Collins frowned, mostly at the interruption. Her eyes didn’t turn toward her partner as she asked, “You hear her say 'Trevor' at all, Jimmy?”
Mister Strong-and-Silent shook his head. Again, thanks a million, big guy, Alex thought. “Did you go through the house at all?” he asked.
The woman cleared her throat in a grimly practiced gesture. “No. The call specified where she was – behind the house. We ascertained that the victim needed immediate transport, so we didn't go inside.”
Alex had to ask. “Why not?”
“There was no need.” Collins swallowed hard, and every ounce of her gentility went away. “You may have noticed that we're not police officers or firefighters. And even they need to have permission - or at least a reason - to enter a private residence. We didn't have that, but since we didn't need it, and seeing that we had a pregnant woman at the bottom of a staircase, Jimmy and me, we thought getting her to the hospital might be more important than wandering around her house. I don't know how it works for doctors, but that's how it works for us poor mortals.”
Her partner spoke up. “Sandy,” he rumbled softly.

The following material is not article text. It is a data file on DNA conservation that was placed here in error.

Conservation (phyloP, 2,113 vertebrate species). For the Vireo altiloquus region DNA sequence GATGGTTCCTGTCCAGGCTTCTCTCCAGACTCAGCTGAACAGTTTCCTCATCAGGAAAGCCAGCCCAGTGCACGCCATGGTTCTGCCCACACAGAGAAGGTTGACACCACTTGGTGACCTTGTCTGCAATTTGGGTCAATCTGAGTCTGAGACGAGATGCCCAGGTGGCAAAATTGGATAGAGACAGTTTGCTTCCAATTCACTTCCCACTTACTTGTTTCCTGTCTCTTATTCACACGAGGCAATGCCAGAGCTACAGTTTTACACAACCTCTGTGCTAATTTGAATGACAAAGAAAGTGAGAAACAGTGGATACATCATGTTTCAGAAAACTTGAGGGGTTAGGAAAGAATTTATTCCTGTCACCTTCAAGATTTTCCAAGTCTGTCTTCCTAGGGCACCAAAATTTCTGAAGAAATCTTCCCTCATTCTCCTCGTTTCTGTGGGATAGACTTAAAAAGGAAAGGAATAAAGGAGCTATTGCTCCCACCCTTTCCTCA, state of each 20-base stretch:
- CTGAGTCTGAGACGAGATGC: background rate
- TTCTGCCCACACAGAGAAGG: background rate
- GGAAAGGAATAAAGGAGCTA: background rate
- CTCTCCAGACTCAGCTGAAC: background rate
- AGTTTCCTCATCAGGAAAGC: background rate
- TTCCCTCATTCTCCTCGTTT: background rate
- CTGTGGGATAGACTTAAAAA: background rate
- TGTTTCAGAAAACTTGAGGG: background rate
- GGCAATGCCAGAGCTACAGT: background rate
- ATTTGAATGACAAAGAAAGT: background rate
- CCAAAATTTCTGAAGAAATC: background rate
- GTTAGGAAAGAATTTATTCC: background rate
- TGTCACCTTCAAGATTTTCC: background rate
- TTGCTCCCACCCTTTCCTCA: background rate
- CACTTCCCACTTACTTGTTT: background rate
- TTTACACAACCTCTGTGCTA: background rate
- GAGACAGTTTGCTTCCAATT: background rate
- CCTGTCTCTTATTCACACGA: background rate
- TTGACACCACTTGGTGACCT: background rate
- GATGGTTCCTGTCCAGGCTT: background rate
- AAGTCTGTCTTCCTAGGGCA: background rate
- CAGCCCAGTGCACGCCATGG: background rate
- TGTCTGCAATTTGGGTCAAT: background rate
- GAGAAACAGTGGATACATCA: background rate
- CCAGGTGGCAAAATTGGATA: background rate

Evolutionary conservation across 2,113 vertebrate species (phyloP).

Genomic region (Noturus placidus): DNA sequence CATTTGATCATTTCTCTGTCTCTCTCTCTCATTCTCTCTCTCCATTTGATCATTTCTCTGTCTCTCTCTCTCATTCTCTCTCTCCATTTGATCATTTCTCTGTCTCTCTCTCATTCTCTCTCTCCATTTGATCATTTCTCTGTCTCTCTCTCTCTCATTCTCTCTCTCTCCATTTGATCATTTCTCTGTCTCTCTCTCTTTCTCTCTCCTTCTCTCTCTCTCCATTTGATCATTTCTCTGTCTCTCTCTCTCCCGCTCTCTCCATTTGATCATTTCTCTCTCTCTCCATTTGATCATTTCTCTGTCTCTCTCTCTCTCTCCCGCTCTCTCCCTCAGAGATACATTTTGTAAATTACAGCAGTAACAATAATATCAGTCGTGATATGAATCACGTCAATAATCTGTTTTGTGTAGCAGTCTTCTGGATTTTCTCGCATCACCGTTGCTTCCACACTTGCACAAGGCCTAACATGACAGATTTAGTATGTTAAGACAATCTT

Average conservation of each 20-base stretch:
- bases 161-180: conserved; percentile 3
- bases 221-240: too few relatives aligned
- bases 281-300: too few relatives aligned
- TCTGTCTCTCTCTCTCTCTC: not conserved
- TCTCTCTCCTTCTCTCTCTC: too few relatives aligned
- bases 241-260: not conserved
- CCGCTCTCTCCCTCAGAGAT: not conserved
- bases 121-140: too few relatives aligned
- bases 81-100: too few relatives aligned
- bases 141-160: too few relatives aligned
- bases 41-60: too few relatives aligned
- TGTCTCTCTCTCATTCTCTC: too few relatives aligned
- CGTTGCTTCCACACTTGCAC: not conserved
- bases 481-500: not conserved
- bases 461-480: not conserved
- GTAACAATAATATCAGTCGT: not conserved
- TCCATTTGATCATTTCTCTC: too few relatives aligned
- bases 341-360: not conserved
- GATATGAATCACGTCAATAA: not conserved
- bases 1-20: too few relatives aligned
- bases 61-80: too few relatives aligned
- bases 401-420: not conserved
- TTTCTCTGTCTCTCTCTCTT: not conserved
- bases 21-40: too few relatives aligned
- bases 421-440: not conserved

“No, Jimmy,” she said. “Doctor here's a big boy - if he thinks I screwed something up, he can say what's on his mind.” Collins was up to her full height now, and those great green eyes, now blazing, were latched on to his.
“Fine,” he replied, trying not to let her overpower him. “We had a kid show up here, head smashed in, named Trevor. Less than an hour ago, the woman you brought here was screaming at me, not about the baby she lost, but about another kid. Two guesses on the name.”
Collins exhaled and shook her head. The fire in her eyes died. “Seattle police responded to the scene, they got there after we did,” she said, her voice defeated. “Maybe three minutes. They secured the place for an investigation, so call them.” She spun on her heel and walked out, passing her partner.
Jimmy nodded sadly at Karev. “I'm sorry we couldn't be much help,” he said, then followed her.
Alex stood there for a moment, wondering why he felt like he'd just met a more-evolved version of himself. And it was a hot chick.